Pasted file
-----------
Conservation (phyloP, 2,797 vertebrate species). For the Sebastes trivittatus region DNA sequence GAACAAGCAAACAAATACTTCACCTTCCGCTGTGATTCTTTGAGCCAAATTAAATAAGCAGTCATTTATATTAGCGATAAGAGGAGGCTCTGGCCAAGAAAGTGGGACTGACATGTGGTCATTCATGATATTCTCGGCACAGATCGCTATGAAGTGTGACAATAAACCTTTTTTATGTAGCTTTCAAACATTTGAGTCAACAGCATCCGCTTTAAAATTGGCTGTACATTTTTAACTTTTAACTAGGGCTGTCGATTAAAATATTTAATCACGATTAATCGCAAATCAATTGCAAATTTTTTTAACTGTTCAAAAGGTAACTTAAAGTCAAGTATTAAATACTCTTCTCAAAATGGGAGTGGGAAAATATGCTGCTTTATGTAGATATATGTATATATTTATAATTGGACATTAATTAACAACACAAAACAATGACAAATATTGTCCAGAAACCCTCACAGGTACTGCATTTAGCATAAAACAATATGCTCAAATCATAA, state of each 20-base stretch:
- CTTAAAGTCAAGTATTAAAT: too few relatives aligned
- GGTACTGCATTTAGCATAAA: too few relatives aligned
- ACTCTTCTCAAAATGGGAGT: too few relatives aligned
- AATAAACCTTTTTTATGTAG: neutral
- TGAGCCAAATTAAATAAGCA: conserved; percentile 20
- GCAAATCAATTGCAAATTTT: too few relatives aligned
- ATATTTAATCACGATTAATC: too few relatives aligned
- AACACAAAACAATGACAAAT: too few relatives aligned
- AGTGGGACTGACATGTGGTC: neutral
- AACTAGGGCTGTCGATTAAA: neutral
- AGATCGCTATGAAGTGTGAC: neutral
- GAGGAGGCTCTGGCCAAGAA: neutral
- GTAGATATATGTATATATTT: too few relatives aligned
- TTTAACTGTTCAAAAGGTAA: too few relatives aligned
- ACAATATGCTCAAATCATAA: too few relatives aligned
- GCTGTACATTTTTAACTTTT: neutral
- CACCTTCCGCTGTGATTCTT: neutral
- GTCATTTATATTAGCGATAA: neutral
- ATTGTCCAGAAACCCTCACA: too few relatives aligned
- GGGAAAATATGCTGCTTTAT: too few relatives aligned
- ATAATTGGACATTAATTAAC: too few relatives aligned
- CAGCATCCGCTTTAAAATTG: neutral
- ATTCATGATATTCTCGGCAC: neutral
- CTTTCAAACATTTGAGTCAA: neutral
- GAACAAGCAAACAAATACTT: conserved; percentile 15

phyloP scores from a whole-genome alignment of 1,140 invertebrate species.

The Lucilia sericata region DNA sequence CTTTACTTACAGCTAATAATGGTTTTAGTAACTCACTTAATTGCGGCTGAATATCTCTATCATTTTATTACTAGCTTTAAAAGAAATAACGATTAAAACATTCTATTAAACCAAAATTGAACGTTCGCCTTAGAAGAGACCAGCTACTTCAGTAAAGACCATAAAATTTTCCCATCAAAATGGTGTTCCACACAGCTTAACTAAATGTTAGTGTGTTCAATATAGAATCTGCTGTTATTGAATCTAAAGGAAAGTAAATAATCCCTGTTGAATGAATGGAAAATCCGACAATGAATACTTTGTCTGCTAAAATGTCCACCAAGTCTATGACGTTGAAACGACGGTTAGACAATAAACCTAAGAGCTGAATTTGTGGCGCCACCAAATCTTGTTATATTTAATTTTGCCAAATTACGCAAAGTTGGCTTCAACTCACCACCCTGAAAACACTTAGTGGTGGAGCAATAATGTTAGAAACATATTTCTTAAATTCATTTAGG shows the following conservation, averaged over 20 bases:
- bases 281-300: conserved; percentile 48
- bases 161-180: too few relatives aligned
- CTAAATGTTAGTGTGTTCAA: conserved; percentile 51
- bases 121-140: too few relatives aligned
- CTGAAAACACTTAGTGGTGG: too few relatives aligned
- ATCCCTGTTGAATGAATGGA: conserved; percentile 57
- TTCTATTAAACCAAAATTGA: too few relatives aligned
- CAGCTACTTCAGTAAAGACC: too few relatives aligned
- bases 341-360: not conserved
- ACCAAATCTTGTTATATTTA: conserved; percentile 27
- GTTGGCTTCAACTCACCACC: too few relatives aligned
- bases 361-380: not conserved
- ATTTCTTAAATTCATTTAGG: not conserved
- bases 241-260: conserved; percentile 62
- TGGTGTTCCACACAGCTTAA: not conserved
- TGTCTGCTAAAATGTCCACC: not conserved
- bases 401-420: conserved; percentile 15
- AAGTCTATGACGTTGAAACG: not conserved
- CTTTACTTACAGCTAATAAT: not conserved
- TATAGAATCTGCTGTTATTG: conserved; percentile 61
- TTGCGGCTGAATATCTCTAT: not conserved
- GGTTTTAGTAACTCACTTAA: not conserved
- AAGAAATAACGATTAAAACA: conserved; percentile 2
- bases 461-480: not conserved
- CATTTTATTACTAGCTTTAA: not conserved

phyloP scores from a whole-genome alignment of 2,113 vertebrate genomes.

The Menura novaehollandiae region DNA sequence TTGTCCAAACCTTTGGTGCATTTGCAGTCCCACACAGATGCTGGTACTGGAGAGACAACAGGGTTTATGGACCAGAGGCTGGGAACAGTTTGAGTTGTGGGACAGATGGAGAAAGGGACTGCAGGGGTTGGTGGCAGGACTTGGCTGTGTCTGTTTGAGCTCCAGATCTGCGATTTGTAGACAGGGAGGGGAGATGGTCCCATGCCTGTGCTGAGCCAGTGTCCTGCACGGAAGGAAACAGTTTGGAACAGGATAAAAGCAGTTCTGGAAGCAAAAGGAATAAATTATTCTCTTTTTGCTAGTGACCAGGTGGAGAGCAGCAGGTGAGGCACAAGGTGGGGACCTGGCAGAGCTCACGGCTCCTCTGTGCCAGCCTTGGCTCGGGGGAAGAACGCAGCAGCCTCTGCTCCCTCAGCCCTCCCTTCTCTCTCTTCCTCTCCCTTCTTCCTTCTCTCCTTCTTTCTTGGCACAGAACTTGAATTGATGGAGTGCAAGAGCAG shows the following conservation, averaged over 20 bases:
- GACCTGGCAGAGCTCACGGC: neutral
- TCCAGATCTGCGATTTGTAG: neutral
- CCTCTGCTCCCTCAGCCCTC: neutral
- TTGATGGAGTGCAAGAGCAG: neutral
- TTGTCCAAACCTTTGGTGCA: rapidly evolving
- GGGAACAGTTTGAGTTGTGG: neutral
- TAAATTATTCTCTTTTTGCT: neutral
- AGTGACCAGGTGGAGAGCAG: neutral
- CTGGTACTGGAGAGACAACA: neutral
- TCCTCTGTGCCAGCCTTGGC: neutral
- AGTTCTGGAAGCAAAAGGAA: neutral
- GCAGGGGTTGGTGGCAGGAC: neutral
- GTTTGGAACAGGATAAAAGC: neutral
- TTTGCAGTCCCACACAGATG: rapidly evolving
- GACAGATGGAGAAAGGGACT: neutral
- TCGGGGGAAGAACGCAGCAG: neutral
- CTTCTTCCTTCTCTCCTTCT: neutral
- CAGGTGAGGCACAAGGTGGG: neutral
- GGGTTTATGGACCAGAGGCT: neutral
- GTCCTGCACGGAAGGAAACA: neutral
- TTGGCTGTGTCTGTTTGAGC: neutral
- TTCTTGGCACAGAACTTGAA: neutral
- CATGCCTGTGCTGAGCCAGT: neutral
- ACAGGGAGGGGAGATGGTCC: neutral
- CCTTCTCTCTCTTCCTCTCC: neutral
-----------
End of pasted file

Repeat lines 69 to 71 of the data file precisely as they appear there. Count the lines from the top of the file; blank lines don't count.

- TTTGCAGTCCCACACAGATG: rapidly evolving
- GACAGATGGAGAAAGGGACT: neutral
- TCGGGGGAAGAACGCAGCAG: neutral